The Impossible Evo X: Part 3 – The Cooling System

The steady, albeit slow, march of progress continues on the Impossible Evo X. The car is nearly ready for a baseline track experience, but as the car was optioned with the sensitive dual-clutch SST transmission, I must take all reasonable precautions to keep it alive. Today we’re doing it by dramatically increasing the car’s cooling capacity and thermal rejection ability!

Starting with engine cooling

First things first, I wanted to upgrade the radiator due to the Dodson transmission sump. Why? Because of the sump, the OEM radiator cooling circuit is not only tied into the engine but the transmission as well. This means the radiator has to reject more heat than it was originally designed for. There are plenty of great options, but one company ‌stood out to me. Not only did they offer an upgraded radiator, but silicone hoses AND a trick oil cooler setup as well. I liked the idea of working with one company’s parts rather than piecemealing together a system, so I used contact of mine to put me in touch with Mishimoto. Did anyone else feel that? It’s the harsh glare of elites as they look down their noses upon me.

Yes, I’ve heard all the negative things about Mishimoto products in the past, but putting my hands on some of their more recent offerings and talking with a few competitors that use their products, I figured it was worth revisiting. In full transparency, Mishimoto provided me with a radiator, oil coolers, hoses, and coolant to give my honest review on MotoIQ.

Here’s the X-Line radiator that was installed in the Impossible Evo X. Build quality seems on par with other quality radiator offerings in the aftermarket. Install was a breeze and after we hit the track, we’ll offer up data on its performance.
I wanted to include a close-up image of the welds for our readers to examine. All constructive feedback is welcome in the comments section!
I also wanted to replace the 140k mile factory coolant hoses with something that could handle the increased heat and pressures of track usage. Mishimoto offers a silicone hose kit for the 4 primary lines. As with the radiator, the installation was a breeze. I counted 4 layers of reinforcement within the hoses. I didn’t see the need to grab a picture, but I also replaced the OEM, high mileage plastic filler neck for peace of mind. I initially went with an aluminum aftermarket part, but did not like the fitment and went back to OEM.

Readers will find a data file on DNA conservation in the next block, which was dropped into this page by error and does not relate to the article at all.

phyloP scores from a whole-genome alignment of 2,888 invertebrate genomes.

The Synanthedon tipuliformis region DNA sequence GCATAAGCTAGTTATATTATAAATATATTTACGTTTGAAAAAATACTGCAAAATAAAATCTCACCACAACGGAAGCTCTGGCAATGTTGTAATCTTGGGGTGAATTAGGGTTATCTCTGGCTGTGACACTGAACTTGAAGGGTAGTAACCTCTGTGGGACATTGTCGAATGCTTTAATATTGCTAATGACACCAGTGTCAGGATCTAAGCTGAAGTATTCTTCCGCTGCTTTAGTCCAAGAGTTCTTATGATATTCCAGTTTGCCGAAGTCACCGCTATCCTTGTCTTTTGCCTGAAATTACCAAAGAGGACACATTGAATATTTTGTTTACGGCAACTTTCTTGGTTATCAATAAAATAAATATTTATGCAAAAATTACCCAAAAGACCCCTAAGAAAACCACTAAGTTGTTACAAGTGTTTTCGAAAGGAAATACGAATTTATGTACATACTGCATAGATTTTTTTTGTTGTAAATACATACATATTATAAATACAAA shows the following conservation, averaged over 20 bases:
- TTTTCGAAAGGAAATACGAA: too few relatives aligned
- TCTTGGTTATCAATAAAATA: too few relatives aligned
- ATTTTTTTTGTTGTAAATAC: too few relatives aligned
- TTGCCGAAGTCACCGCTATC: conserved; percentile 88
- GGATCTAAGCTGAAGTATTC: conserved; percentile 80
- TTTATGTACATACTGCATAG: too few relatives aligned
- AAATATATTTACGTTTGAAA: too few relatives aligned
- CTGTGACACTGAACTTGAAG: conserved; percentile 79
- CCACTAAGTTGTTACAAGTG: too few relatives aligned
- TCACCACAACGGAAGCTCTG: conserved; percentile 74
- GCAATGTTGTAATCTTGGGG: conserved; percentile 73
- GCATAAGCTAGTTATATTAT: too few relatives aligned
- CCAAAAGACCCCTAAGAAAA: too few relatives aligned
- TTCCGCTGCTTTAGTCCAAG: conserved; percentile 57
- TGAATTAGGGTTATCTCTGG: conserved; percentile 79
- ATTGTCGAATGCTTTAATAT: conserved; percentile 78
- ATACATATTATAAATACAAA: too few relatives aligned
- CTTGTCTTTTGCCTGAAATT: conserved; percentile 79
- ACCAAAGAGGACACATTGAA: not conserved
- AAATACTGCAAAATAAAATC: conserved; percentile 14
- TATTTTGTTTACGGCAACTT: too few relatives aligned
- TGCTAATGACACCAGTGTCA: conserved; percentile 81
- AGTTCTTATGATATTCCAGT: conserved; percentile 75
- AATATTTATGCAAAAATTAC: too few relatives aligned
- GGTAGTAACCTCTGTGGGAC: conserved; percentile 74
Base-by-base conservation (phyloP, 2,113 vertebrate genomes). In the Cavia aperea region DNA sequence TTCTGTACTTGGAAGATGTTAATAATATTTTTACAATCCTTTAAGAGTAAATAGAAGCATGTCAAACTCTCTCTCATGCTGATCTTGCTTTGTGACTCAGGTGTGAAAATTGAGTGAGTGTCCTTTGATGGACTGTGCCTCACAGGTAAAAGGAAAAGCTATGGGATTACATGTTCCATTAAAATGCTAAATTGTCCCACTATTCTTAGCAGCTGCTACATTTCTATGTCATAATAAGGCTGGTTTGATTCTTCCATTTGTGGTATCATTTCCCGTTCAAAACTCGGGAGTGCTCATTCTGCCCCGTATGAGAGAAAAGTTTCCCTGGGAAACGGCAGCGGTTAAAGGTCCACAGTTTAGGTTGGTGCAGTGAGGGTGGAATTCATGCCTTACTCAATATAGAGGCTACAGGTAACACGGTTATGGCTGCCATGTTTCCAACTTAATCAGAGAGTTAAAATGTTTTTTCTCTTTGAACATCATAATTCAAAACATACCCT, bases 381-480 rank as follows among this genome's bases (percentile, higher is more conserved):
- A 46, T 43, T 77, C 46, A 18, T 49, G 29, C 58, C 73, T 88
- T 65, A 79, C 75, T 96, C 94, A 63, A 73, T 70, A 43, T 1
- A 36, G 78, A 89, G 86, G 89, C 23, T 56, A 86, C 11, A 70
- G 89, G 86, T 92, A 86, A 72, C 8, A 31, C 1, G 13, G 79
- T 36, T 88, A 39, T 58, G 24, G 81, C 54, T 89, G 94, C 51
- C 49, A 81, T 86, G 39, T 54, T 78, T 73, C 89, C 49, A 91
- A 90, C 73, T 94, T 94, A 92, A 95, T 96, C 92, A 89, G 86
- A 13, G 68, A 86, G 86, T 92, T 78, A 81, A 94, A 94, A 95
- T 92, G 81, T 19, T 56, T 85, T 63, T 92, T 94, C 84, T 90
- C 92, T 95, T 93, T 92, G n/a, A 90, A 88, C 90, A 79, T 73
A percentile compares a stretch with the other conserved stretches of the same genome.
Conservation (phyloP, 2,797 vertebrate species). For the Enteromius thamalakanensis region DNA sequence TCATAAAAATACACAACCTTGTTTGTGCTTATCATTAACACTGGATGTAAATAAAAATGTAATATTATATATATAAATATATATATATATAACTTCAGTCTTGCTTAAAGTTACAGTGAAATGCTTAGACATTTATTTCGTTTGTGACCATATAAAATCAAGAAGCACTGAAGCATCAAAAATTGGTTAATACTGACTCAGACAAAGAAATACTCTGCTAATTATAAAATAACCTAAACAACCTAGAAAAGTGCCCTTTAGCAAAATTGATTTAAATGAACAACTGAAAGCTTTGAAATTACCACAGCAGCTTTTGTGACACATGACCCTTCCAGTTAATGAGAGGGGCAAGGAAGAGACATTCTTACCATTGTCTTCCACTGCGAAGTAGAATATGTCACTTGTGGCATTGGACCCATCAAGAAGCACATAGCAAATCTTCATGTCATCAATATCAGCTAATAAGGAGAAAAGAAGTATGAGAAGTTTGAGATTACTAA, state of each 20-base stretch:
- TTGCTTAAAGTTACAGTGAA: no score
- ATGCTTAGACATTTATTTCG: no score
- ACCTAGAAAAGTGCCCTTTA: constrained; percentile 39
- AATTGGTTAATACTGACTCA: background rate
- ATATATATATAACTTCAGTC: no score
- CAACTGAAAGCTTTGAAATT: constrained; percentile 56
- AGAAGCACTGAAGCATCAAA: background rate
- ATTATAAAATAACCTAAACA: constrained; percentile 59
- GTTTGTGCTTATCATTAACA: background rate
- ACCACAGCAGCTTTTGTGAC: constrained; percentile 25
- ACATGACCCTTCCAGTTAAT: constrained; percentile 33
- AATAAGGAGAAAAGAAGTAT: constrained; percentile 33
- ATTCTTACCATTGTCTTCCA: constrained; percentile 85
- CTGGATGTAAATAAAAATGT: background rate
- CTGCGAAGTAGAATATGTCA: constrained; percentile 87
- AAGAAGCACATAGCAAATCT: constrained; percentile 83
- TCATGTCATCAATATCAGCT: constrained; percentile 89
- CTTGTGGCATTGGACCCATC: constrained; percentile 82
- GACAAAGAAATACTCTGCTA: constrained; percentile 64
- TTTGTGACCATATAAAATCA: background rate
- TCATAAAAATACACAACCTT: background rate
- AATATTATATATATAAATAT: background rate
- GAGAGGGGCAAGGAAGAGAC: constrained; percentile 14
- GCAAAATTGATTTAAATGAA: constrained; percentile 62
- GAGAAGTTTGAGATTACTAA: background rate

Mishimoto also included their Liquid Chill coolant. I will run coolant instead of straight water as this car sees usage on and off-track, as well as below freezing temps. I’ll report back with data on how the coolant performs.

3 comments

  1. I have issues with Mishimoto when they blatantly rip off another company’s design even leaving tracks like ordering a part to rip off on their own PO. It’s not even reverse engineering but a blatant copy of another company’s stuff like they did with Improved Racing. That just rubs me the wrong way.

  2. I’ve run that oil cooler on my X for about 6 years without any issues. I did the exact same with the lines, and its worked out very well. Very interested on the oil sensor as I agree….running the sensors (especially with extension lines) is a massive PITA.

    1. I am working with Turn in Concepts on the wiring soon with a dedicated datalogger. I’ll report back soon with how everything works out but we have used that same sensor in a different location on the Pro Awe Time Attack Evo VIII with good luck.

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